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ARS Home » Southeast Area » Stuttgart, Arkansas » Dale Bumpers National Rice Research Center » Research » Publications at this Location » Publication #190556


item Eizenga, Georgia
item Agrama, H
item Lee, Fleet

Submitted to: Rice Technical Working Group Meeting Proceedings
Publication Type: Proceedings
Publication Acceptance Date: 12/5/2005
Publication Date: 1/15/2006
Citation: Eizenga, G.C., Agrama, H.A., Lee, F.N. 2006. Mapping r-genes in rice wild relatives (oryza spp.). Rice Technical Working Group Meeting Proceedings, February 29-March1, 2006, Houston, TX. CDROM.

Interpretive Summary:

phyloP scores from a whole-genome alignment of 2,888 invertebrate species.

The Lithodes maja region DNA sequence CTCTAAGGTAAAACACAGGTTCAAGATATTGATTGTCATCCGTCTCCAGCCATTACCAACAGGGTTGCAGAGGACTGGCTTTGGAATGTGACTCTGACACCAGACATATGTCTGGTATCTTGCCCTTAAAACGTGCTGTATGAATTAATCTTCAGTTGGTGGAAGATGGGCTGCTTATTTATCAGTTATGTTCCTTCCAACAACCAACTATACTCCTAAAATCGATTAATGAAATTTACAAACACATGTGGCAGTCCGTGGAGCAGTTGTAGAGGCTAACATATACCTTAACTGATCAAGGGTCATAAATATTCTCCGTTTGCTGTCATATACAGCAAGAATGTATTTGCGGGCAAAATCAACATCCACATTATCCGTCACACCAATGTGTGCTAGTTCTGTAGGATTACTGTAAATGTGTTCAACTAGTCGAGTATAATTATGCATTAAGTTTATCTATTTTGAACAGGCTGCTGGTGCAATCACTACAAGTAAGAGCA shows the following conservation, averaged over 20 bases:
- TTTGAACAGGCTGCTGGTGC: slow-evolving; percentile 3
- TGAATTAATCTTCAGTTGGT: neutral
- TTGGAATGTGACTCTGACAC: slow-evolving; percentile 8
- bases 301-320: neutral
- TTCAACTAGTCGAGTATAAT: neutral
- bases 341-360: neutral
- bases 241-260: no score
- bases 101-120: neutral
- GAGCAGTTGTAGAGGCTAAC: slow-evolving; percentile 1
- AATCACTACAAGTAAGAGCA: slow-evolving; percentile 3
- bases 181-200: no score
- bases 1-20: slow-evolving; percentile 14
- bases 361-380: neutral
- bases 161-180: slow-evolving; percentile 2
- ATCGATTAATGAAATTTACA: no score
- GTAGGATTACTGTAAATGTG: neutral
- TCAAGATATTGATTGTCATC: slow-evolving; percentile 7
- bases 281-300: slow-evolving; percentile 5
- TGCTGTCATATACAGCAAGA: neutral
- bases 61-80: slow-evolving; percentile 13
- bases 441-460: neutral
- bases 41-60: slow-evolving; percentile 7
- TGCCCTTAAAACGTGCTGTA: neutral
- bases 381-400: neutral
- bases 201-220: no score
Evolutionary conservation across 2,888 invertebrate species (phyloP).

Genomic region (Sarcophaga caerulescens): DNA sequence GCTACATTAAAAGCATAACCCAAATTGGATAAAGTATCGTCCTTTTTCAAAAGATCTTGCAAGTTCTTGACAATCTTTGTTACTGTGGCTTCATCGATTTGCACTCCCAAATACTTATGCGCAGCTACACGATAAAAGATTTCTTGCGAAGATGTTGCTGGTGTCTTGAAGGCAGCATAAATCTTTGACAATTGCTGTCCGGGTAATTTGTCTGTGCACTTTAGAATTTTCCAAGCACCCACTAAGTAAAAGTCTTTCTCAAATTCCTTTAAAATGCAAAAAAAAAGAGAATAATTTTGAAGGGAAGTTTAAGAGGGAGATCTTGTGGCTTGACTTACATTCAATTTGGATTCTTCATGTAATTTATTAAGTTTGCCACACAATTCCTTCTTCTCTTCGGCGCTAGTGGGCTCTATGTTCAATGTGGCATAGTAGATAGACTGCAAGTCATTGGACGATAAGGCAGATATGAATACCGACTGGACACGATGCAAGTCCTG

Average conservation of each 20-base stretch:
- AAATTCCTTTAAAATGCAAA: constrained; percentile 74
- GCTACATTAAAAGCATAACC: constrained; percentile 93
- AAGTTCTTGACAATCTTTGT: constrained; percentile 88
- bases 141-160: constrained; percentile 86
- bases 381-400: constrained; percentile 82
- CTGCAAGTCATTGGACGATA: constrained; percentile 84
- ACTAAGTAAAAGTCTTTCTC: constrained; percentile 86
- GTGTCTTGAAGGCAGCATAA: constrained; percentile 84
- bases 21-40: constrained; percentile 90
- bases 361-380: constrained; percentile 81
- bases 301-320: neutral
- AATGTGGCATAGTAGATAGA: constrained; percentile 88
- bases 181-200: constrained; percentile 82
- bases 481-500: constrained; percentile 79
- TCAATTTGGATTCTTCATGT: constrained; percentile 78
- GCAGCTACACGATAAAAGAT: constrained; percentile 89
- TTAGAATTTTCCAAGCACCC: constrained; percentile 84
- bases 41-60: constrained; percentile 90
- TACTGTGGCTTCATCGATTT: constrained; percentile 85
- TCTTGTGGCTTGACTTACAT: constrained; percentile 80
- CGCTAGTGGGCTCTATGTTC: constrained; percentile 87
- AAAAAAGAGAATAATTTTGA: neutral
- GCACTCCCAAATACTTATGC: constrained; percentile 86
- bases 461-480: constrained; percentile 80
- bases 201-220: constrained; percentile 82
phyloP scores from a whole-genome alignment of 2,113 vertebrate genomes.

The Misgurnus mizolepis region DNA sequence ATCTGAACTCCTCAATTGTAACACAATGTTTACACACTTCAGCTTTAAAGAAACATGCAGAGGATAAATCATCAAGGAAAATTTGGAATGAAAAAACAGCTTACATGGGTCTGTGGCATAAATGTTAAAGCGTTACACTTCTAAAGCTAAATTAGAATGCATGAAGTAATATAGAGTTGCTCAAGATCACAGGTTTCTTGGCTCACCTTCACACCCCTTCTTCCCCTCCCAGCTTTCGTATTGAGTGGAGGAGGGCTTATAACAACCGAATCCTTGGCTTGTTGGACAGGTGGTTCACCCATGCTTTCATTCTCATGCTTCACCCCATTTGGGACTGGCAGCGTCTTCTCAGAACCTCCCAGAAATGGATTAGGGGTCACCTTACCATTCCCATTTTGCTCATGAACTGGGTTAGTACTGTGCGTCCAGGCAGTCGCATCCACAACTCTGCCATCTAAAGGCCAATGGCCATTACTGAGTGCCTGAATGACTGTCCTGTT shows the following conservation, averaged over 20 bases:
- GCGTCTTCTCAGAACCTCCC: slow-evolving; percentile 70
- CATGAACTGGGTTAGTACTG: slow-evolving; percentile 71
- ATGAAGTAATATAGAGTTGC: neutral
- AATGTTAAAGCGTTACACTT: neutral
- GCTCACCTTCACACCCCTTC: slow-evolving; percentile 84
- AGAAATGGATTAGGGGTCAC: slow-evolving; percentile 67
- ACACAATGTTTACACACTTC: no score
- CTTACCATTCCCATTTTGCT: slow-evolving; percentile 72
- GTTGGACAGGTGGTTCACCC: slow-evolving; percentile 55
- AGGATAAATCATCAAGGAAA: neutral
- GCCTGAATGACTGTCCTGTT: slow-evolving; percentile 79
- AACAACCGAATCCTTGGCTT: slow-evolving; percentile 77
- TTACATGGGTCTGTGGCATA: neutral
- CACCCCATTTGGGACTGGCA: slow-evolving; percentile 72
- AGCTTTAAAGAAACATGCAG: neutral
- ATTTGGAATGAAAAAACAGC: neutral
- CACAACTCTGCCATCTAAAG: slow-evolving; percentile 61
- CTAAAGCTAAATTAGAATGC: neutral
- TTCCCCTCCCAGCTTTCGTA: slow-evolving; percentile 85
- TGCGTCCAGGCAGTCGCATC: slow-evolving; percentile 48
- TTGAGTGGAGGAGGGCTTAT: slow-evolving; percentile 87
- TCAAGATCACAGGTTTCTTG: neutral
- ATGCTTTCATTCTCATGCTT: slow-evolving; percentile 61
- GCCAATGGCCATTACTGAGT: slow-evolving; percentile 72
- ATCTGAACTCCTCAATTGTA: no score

Technical Abstract: Rice sheath blight caused by Rhizoctonia solani Kühn and leaf blast caused by Magnaporthe grisea (T.T. Herbert) Yaegashi & Udagawa are major fungal diseases of cultivated rice (Oryza sativa L.). Rice wild relatives (Oryza spp.) are the source of several resistance (R-) genes including those for blast and sheath blight resistance. Simple sequence repeat (SSR) markers were used to genotype rice accessions and determine the relatedness between the accessions. Recently, methodology to identify associations between DNA markers and specific traits was developed and it should be possible to use this methodology to identify R-genes in Oryza spp. accessions. The objectives of this research were to 1) determine the genetic distance between three groups of Oryza accessions (Oryza spp., blast resistant O. sativa accessions and U.S. rice cultivars) with SSR markers; 2) identify marker-trait associations between the SSR markers and disease reactions; and 3) compare the marker-trait associations identified between the three groups to further define novel R-genes. Oryza spp. accessions were obtained from IRRI or are available from the U.S. rice germplasm collection (GRIN) ( The blast resistant O. sativa accessions are being introduced into the GRIN system. Seed of the U.S. cultivars are available through GRIN or from the appropriate breeding program. Pathogenicity tests of M. grisea and R. solani were adapted from standard procedures. Genomic DNA was extracted from leaf tissue for amplification of PCR-based SSR primers. A total of 176 SSR markers were visualized by fluorescent-labeled products, processed by an ABI Prism 3700 DNA Analyzer, and data analyzed with GeneScan 3.6/Genotyper 2.6 software. The distance between each two genotypes was calculated using Rogers’ distance (RD). Unweighted Pair-Group Method using Arithmetic Average (UPGMA) clustering was calculated based on the RD estimate pairs of genotypes matrix. Genetic distance and cluster analysis was conducted using the software program PowerMarker. Associations between the SSR markers and disease resistance traits also were delineated using PowerMarker. The genetic distance between the three groups, Oryza spp. accessions, newly introduced, blast resistant O. sativa accessions and U.S. rice cultivars, delineated the U.S. cultivars in one cluster with sub-clusters representing the parentage. The Oryza spp. group was represented by O. alta, O. australiensis, O. barthii, O. glumaepatula, O. latifolia, O. meridionalis, O. nivara, O. officinalis and O. rufipogon. The close relationship between many accessions of O. barthii, O. nivara and O. rufipogon was readily apparent. One cluster of O. glaberrima and its ancestral species, O. barthii, was identified. The O. sativa ancestral species, O. nivara and O. rufipogon are grouped together in several clusters. The Oryza spp. and O. sativa groups are distinct except for one O. rufipogon included in the ‘Tox’ lines obtained from Ivory Coast. It should be noted that this O. rufipogon accession originated in Cameroon. A cluster of O. sativa accessions originating from China also was identified. In order to identify possible new R-genes, associations between the aforementioned SSR markers and disease ratings were determined within each of the three groups. Preliminary results identified 28 marker-disease trait associations in the Oryza spp. group, 44 associations in the blast resistant O. sativa group, and 21 associations in the group of U.S. cultivars. Most likely more associations were identified in the O. sativa group because these accessions were identified as blast resistant in the field. There is little overlap between the associations of the three groups suggesting a number of R-genes are present in these accessions. Approximately 34 chromosomal regions which do not have known blast (